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From Wikipedia, the free encyclopedia

WBBY
CityWesterville, Ohio
Frequency103.9 MHz
Ownership
OwnerMid-Ohio Communications, Inc.
History
First air date
May 5, 1969
Last air date
December 31, 1990
Former call signs
WBBY (1969–1982)
Technical information
ERP2,000 watts

WBBY-FM was a radio station in Westerville, Ohio, United States.

History

On June 19, 1968, Mid-Ohio Communications was granted a construction permit for a new FM radio station on 103.9 FM in Westerville, which signed on May 5, 1969.[1] It broadcast with an effective radiated power of 2,000 watts, with a format of oldies and rock music.[1]

WBBY-FM's troubles began in earnest in December 1977, with a dispute between William S. Bates, the majority stockholder, and the other owners of the station. On the 9th, the owners obtained a restraining order against Bates, saying he had "brought ridicule and disgrace" to the station, insulted customers, and made obscene gestures.[2] The Delaware County court found that Bates likely suffered from a mental condition.[3] Among the other shareholders of Mid-Ohio Communications was Ken Bates, William's son.[2] The restraining order was never delivered. Four days later, Bates was spotted at the station at 5:45 am. The news director, on site at the time, called the sheriff's office. He barricaded himself in his son's office and the facility and did not leave for 10 hours.[2] Bates continued to be a thorn in WBBY-FM's side. In February 1979, he stole equipment from the station, forcing it off the air.[4] In May, he served a 10-day jail sentence and was fined $500 for violating the restraining order.[5] Not long after, it became the jazz station of record for Columbus, a format it would hold for the rest of its life.[6]

In 1981, William R. Bates's share of WBBY-FM was involuntarily transferred to the QNP Corporation, a business of Richard (Carl) Nourse, as a result of divorce proceedings.[3] The extent of Nourse's involvement in the station became the central factor in years of new legal proceedings that followed. In 1982, its license renewal was designated for hearing alongside a competing proposal for the frequency from Metro Broadcasting, Inc.[7][3] While WBBY initially was to lose its license,[8] Metro dropped out of the running when it was bought out by Nourse, and the administrative law judge approved the renewal of WBBY's license despite a new finding: that Nourse, who was claimed to be the station manager spending 40 hours per week at WBBY,[9] was actually working full-time at his family's car dealership in Marietta, Ohio,[10] 120 miles (190 km) away.[11]

The FCC Review Board, however, did not agree. In July 1986, it ruled that WBBY should lose its license. The review board, using an automotive metaphor, wrote that Nourse had been a mere "hood ornament" at WBBY-FM, spending most of his time in Marietta.[9] After several appeals, the full FCC unanimously agreed with the review board in February 1990, finding "a pattern ... of deliberate concealment and false statements" by Mid-Ohio.[12] WBBY-FM ceased operations December 31, 1990, resulting in 20 job losses.[13]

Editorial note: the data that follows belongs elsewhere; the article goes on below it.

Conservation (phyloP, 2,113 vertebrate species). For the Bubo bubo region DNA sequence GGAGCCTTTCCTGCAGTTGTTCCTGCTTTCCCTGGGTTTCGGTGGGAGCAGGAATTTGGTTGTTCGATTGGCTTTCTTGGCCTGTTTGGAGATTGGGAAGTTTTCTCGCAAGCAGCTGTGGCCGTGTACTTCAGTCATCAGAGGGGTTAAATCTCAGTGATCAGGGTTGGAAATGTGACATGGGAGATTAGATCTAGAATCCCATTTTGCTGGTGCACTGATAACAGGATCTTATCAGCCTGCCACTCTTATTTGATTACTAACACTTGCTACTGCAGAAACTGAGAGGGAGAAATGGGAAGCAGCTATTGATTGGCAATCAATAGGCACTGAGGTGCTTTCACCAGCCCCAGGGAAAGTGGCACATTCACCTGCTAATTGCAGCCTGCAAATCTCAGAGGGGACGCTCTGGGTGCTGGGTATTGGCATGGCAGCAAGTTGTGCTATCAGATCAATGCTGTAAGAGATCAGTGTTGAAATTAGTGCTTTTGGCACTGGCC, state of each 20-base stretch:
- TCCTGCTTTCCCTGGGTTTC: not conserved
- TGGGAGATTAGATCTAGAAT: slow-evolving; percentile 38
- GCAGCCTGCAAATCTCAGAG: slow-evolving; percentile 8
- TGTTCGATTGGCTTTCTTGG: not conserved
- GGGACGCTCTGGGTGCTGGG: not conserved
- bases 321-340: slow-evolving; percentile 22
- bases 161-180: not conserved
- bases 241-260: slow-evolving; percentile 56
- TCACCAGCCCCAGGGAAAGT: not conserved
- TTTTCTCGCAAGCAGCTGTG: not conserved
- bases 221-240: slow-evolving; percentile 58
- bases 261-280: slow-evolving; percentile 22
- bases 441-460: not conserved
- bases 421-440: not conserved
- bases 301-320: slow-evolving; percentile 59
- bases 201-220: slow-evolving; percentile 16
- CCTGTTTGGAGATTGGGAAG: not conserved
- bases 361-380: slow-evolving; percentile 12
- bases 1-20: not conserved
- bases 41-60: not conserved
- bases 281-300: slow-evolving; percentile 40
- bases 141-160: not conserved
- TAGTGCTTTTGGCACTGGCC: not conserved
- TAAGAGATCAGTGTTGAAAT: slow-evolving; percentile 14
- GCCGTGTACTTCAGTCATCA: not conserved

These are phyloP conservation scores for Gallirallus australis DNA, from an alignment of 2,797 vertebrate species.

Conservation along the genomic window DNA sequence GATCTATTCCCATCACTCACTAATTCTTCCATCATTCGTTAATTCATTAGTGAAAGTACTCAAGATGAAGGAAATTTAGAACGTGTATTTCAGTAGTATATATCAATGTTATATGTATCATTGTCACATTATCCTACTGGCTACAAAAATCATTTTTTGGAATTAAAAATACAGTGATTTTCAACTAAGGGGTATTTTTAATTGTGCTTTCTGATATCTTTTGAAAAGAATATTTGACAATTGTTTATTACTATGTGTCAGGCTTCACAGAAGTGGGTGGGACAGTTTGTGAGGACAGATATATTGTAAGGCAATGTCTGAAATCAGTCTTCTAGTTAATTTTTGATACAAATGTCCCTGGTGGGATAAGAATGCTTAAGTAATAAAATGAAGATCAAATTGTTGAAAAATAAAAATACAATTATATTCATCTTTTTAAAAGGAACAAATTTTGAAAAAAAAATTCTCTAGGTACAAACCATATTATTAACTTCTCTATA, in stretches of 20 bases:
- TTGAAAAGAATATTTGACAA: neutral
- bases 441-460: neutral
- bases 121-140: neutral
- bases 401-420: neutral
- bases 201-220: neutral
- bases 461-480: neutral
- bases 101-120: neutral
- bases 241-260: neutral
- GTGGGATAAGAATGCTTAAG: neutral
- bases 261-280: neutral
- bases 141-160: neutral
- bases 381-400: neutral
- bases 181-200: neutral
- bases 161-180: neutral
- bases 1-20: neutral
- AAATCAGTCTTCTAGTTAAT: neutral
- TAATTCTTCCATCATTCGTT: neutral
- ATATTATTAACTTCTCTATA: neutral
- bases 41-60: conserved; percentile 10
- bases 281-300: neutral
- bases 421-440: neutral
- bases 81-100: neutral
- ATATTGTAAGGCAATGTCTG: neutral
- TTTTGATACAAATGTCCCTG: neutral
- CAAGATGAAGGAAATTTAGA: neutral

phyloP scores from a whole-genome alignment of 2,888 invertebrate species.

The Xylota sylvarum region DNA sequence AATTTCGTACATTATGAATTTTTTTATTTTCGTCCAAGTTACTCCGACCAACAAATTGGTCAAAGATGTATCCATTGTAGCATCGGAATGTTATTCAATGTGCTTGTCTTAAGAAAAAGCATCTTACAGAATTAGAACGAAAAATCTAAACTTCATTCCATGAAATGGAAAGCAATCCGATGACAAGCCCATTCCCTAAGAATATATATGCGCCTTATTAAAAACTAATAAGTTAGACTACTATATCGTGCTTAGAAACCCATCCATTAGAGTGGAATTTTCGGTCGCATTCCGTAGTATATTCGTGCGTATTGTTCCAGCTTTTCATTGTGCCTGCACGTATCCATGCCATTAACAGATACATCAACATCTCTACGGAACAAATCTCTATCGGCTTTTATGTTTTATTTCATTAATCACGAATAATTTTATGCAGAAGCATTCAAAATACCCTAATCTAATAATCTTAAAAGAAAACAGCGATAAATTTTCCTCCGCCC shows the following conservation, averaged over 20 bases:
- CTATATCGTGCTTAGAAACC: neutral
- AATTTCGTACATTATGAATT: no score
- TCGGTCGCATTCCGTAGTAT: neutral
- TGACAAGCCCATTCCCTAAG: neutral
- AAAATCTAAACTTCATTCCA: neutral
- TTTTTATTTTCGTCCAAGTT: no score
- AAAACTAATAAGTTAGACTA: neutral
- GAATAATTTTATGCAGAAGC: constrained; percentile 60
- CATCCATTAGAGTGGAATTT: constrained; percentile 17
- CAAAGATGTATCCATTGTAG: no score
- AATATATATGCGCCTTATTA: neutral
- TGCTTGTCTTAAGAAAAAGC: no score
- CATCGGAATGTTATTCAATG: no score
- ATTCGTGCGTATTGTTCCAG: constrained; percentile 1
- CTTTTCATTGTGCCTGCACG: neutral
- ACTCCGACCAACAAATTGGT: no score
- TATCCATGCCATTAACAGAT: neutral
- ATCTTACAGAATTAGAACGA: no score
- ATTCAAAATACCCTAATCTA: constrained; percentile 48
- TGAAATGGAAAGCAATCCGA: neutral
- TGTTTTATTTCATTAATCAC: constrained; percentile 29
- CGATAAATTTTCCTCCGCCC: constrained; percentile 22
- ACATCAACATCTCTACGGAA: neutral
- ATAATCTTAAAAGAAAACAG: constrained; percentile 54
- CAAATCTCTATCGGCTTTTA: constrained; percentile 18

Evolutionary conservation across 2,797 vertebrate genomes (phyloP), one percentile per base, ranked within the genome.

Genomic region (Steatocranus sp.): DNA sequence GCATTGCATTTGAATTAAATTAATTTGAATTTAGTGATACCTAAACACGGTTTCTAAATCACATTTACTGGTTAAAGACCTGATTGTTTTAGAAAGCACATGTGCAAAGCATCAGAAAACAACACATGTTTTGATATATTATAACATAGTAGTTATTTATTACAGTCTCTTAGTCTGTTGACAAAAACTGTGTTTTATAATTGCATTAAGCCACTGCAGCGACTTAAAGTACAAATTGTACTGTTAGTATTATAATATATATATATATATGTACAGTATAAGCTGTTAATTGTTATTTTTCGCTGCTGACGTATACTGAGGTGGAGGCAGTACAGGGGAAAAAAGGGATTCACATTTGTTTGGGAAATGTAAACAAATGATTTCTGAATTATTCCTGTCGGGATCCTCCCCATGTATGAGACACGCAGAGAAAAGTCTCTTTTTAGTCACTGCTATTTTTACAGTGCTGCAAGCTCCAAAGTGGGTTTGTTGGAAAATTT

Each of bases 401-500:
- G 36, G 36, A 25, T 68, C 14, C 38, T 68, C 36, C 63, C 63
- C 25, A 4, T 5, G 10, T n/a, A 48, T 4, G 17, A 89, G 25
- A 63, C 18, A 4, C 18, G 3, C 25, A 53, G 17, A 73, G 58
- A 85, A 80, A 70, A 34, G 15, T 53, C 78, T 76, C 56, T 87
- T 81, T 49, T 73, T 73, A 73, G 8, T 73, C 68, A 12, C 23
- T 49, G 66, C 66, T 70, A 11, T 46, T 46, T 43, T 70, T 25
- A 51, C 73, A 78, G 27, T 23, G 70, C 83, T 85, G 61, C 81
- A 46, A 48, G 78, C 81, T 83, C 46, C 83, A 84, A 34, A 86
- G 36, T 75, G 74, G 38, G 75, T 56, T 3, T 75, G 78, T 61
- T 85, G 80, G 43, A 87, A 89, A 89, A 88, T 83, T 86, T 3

References

  1. ^ a b "WBBY-FM" (PDF). 1976 Broadcasting Yearbook. 1976. p. C-157. Retrieved August 24, 2019. CS1 maint: discouraged parameter (link)
  2. ^ a b c "Wild Bill's Siege". December 13, 2010. Retrieved August 24, 2019. CS1 maint: discouraged parameter (link)
  3. ^ a b c "Mid-Ohio Communications, Inc. et al.; Designating Applications for Consolidated Hearing on Stated Issue" (PDF). Federal Register. June 7, 1982. p. 24639. Retrieved August 24, 2019. CS1 maint: discouraged parameter (link)
  4. ^ "Bates Ordered". The Tribune. UPI. February 9, 1979. Retrieved August 24, 2019. CS1 maint: discouraged parameter (link)
  5. ^ "Radio owner jailed". News Herald. Associated Press. May 9, 1979. Retrieved August 24, 2019. CS1 maint: discouraged parameter (link)
  6. ^ Showalter, Kathy (August 18, 1997). "Purchase lets WZJZ simulcast jazz format". Columbus Business First. Retrieved August 24, 2019. CS1 maint: discouraged parameter (link)
  7. ^ "For the Record" (PDF). Broadcasting. June 7, 1982. p. 94. Retrieved August 24, 2019. CS1 maint: discouraged parameter (link)
  8. ^ "WBBY Loses License In Comparative Renewal" (PDF). Radio & Records. September 23, 1983. p. 1. Retrieved August 24, 2019. CS1 maint: discouraged parameter (link)
  9. ^ a b "WBBY Loses License For Lying To FCC" (PDF). Radio & Records. July 18, 1986. p. 12. Retrieved August 24, 2019. CS1 maint: discouraged parameter (link)
  10. ^ "WBBY's Renewal Upheld Despite Manager Dispute" (PDF). Radio & Records. January 10, 1986. p. 12. Retrieved August 24, 2019. CS1 maint: discouraged parameter (link)
  11. ^ "Radio station loses license". Associated Press. February 9, 1990. Retrieved August 24, 2019. CS1 maint: discouraged parameter (link)
  12. ^ "FCC takes away licenses of two stations for 'misrepresentation'" (PDF). Broadcasting. February 12, 1990. p. 25. Retrieved August 24, 2019. CS1 maint: discouraged parameter (link)
  13. ^ "Sounds of Silence" (PDF). Popular Communications. April 1991. p. 45. Retrieved August 24, 2019. CS1 maint: discouraged parameter (link)

External links

This page was last edited on 13 August 2020, at 18:28
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